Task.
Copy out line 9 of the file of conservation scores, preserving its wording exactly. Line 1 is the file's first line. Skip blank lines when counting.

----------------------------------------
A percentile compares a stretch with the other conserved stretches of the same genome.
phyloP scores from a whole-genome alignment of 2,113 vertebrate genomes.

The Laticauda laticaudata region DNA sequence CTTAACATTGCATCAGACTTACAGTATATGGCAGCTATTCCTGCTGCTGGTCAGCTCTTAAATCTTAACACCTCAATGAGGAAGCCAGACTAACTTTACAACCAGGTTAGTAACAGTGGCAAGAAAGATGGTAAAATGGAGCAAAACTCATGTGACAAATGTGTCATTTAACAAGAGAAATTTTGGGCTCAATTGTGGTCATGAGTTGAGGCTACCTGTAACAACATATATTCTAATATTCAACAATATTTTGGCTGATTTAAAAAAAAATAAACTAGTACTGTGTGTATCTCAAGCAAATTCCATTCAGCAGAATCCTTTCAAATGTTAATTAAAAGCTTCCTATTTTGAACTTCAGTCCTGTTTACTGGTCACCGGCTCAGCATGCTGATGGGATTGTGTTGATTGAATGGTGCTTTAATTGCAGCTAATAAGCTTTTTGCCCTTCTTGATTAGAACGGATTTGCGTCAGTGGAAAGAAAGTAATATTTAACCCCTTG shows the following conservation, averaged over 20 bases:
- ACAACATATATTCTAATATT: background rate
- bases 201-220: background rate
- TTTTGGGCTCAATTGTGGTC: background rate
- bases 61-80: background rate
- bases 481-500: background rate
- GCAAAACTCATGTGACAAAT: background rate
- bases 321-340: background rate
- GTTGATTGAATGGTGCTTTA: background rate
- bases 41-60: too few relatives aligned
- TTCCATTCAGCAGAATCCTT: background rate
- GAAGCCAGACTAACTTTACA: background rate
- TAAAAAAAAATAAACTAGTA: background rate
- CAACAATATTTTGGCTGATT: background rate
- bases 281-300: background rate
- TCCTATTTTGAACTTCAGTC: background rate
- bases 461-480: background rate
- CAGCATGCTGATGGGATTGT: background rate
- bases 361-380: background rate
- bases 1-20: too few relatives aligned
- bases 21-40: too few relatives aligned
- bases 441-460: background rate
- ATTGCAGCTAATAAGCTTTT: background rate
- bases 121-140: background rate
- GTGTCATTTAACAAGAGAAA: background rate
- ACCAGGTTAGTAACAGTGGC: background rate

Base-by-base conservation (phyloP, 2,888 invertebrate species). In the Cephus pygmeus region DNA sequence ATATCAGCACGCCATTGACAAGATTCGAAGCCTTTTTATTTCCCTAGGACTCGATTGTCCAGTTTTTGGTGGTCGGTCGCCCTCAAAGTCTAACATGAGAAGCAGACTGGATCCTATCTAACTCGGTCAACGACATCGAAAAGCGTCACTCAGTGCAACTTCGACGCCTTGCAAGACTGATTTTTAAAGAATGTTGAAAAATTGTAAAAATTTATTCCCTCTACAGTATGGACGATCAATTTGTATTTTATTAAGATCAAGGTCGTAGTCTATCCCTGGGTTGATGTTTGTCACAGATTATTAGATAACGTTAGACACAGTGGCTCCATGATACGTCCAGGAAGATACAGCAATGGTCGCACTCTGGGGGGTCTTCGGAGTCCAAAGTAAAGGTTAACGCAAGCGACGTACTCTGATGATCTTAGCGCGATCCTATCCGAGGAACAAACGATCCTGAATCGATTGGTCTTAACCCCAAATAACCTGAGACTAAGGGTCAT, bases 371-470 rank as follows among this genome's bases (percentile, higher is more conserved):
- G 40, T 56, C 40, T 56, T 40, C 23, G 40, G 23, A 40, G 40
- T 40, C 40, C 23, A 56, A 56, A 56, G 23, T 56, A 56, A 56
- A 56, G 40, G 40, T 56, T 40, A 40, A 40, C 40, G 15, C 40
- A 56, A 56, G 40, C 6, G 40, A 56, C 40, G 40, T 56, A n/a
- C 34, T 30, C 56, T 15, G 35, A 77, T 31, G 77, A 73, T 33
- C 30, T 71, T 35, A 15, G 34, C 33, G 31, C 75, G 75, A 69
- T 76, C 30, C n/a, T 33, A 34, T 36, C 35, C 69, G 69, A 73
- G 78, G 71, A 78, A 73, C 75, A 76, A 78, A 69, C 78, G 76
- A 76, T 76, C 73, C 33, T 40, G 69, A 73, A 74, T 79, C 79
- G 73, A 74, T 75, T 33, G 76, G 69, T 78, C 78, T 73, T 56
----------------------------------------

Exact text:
- GCAAAACTCATGTGACAAAT: background rate